Today I listened to a speaker that likened our lives to a beautiful mosaic. In the midst of our everyday decision making, problem solving, advice giving, comfort seeking lives, we are pressed up closely to the mosaic, which is made up of all the events of our lives. We see only the small section of the mosaic that is directly before as us we wonder how the events and challenges we are working with today can ever fit harmoniously in with the tiny bits and pieces we see in front of us.
Of course, we all know that we must step back from a mosaic to view its image. When we do that, we no longer see the individual chips and pieces but rather the beautiful overall image created by the sum of the pieces. Yet even knowing this, stepping back from one’s own life to glimpse the big picture is so much easier said than done. The everyday happenings that demand our attention keep our noses firmly pressed against the small section of the mosaic on which we must focus today.
Some time ago I wrote a post about my crazy-strong desire to be able to play a musical instrument coupled with my complete inability to do so. Sometimes when I listen to the radio, the beauty of the music or words or both is so powerful and the disappointment that I cannot play or sing so strong that I have to turn it off.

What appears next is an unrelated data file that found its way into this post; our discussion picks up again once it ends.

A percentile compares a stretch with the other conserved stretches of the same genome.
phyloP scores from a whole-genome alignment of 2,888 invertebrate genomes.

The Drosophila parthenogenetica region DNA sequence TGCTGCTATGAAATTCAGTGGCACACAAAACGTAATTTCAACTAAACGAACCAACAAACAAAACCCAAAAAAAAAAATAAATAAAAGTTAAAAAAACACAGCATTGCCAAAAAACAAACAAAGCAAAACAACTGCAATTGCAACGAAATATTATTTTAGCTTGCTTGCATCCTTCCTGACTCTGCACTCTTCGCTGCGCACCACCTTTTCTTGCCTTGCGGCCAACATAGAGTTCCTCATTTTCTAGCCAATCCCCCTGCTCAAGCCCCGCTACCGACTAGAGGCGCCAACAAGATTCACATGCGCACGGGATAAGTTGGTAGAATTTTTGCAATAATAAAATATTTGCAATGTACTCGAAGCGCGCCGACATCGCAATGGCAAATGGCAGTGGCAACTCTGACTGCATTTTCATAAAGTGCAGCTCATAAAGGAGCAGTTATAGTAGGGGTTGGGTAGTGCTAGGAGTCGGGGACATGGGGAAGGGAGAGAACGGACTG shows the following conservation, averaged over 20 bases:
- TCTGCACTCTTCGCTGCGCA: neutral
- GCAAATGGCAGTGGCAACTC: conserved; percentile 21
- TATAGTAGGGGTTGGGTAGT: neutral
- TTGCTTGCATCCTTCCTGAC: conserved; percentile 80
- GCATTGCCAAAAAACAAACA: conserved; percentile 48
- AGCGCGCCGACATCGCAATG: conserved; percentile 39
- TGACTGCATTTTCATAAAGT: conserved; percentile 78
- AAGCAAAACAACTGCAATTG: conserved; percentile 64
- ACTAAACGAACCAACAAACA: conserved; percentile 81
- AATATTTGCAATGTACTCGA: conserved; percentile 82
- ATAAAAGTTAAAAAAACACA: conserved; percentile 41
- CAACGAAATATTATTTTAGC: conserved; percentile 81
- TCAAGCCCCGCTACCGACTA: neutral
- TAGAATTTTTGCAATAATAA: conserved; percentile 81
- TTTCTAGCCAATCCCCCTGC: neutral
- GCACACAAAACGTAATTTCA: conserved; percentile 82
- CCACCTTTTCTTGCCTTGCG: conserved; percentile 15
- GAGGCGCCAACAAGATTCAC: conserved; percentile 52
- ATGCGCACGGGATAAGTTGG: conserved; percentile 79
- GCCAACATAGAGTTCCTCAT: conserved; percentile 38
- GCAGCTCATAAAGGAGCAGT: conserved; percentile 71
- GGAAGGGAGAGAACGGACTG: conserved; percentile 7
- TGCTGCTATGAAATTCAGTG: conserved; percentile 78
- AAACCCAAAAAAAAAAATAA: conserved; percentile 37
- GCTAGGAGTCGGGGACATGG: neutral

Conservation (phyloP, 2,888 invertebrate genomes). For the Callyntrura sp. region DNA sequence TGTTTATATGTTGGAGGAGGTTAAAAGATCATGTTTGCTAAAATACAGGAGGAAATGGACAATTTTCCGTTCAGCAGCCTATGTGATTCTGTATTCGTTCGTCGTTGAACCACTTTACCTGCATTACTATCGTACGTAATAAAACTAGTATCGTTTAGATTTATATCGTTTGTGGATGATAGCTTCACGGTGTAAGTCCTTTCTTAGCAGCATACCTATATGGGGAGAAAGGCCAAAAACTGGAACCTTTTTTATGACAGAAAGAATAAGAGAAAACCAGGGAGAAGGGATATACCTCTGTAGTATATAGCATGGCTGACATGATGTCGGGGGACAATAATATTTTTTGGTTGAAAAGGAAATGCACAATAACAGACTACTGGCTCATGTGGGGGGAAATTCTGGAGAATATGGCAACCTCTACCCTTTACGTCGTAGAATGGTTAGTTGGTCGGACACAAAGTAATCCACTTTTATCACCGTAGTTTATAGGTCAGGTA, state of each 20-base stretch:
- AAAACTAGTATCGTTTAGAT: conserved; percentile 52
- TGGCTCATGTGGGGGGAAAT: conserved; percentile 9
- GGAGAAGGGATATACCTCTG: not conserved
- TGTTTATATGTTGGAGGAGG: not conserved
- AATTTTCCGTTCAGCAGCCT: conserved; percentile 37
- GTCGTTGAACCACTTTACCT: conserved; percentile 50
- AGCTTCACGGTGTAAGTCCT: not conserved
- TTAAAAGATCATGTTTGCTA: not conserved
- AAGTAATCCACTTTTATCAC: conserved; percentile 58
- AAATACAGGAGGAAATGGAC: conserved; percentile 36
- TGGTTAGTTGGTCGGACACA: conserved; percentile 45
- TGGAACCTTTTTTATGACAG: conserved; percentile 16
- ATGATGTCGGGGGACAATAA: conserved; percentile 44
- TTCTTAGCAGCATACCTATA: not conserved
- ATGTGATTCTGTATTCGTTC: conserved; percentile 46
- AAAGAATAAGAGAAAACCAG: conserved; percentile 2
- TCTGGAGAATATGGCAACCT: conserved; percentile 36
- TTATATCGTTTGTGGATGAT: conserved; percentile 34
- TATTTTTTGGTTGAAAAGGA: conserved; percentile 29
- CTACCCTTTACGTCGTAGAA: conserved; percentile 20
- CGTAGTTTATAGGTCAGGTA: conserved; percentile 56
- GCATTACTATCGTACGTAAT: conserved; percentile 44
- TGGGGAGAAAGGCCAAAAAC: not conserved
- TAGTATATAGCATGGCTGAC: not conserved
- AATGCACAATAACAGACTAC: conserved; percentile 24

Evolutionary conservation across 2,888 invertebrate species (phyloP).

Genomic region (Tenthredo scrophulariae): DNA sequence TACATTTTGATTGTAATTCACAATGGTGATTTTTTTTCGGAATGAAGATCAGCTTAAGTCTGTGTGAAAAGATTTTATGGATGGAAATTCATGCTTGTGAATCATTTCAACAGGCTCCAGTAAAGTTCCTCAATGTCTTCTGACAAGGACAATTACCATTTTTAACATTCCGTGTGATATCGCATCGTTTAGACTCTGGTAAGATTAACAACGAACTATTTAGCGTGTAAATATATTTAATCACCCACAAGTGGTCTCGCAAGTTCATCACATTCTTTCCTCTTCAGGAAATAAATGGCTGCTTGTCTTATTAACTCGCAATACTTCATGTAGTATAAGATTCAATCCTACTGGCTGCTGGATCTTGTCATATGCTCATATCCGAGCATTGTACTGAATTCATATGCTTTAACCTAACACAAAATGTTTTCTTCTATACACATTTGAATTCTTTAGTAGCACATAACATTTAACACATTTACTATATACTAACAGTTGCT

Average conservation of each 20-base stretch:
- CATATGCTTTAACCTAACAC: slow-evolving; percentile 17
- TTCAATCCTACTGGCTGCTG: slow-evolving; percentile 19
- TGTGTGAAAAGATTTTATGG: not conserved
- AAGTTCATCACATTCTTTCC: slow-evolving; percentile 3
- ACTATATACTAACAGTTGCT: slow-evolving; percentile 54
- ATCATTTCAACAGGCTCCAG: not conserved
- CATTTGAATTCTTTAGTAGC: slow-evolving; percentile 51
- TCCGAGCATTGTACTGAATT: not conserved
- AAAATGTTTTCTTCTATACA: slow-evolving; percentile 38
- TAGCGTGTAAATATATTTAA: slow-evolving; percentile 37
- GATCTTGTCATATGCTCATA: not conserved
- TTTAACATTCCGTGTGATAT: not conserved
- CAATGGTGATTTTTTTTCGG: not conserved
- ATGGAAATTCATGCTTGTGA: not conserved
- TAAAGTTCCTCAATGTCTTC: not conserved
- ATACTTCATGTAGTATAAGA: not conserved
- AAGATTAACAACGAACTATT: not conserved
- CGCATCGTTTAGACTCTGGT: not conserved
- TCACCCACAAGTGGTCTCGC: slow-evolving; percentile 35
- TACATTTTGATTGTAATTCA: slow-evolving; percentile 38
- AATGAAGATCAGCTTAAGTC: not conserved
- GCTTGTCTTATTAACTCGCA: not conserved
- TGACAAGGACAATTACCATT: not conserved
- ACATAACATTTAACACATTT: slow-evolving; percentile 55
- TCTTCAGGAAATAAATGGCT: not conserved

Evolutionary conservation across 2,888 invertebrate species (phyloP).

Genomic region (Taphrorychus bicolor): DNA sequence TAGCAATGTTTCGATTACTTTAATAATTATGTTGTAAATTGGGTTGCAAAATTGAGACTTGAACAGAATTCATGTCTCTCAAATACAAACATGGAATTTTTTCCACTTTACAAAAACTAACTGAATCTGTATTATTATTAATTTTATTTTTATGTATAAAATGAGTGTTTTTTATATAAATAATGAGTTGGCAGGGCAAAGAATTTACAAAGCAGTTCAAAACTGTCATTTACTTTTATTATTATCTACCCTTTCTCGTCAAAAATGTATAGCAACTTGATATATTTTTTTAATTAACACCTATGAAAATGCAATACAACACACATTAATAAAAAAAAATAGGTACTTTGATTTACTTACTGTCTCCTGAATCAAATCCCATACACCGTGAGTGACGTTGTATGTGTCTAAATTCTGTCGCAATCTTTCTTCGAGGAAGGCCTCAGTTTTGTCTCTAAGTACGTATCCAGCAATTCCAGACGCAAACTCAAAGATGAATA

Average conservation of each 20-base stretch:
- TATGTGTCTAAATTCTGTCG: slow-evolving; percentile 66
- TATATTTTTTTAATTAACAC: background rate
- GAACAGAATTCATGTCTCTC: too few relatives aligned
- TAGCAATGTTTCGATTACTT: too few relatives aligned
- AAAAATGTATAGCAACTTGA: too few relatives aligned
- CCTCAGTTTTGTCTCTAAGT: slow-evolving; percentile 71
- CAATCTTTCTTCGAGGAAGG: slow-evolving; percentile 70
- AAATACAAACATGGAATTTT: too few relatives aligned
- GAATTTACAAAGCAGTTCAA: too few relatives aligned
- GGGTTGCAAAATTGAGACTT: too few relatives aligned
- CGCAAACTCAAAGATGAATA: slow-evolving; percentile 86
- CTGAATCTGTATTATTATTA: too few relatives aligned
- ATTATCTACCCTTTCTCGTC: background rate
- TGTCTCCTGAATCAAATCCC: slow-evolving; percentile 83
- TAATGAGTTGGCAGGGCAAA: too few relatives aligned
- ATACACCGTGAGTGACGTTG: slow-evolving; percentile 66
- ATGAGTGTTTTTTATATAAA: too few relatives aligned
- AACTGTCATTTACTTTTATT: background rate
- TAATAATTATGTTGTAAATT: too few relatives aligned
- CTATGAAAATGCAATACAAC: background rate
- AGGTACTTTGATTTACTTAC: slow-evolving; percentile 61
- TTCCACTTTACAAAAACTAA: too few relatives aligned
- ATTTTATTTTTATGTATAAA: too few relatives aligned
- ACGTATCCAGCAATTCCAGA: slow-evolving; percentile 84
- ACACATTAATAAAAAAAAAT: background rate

Recently, I went to the hospital because of a sudden blinding pain running down my left arm from my shoulder to the tips of my fingers. Eventually the fingers of my hand became numb and lost feeling. Doctors diagnosed degenerative joint disease of the spine causing the branch of nerves that runs from the spine down the left arm to be pinched between the bony vertebra of the spine and the disc. With treatment that included injecting a steroid into the root of the nerve where it branches from the spine, the worst of the pain is gone but I am left with a constant painful tingling and lack of feeling in the index finger and thumb of my left hand. Whenever I touch anything, be it the keys of a keyboard or even the running water when I wash my hands, I feel a buzzing jolt similar to when a leg or arm has fallen asleep, as we say, and is inadvertently knocked up against something. Of course the doctors cannot say for certain what will happen, but this condition frequently recurs and often progresses over time as the discs continue to degenerate. There is no known cure.
Now, in light of this condition, my inability to play an instrument begins to seem like a blessing. I cannot image having such a wonderful gift and developing it over years of practice only to suddenly lose it. Further, I now consider myself fortunate to have been given the desire to play because it led me to take music lessons with my sons, something I very much enjoyed. Finally, the big picture emerges. At long last I realize that I did gain something valuable from a lack of ability that caused me so much consternation over the years.
Does this mean I am now at peace with my everyday challenges knowing that they all contribute perfectly to the mosaic that is my life? Not at all. I have this insight for a moment, but soon it will be gone again. In the very near future I will again find myself with my nose pressed up against the mosaic, studying the interplay of the many tiny pieces in my search for direction. I comfort myself by thinking that having seen the big picture this once, the next time I may see it more readily. Perhaps, in time, I will come to know that the link between my current struggles and the good that comes from them is always there, whether I see it or not.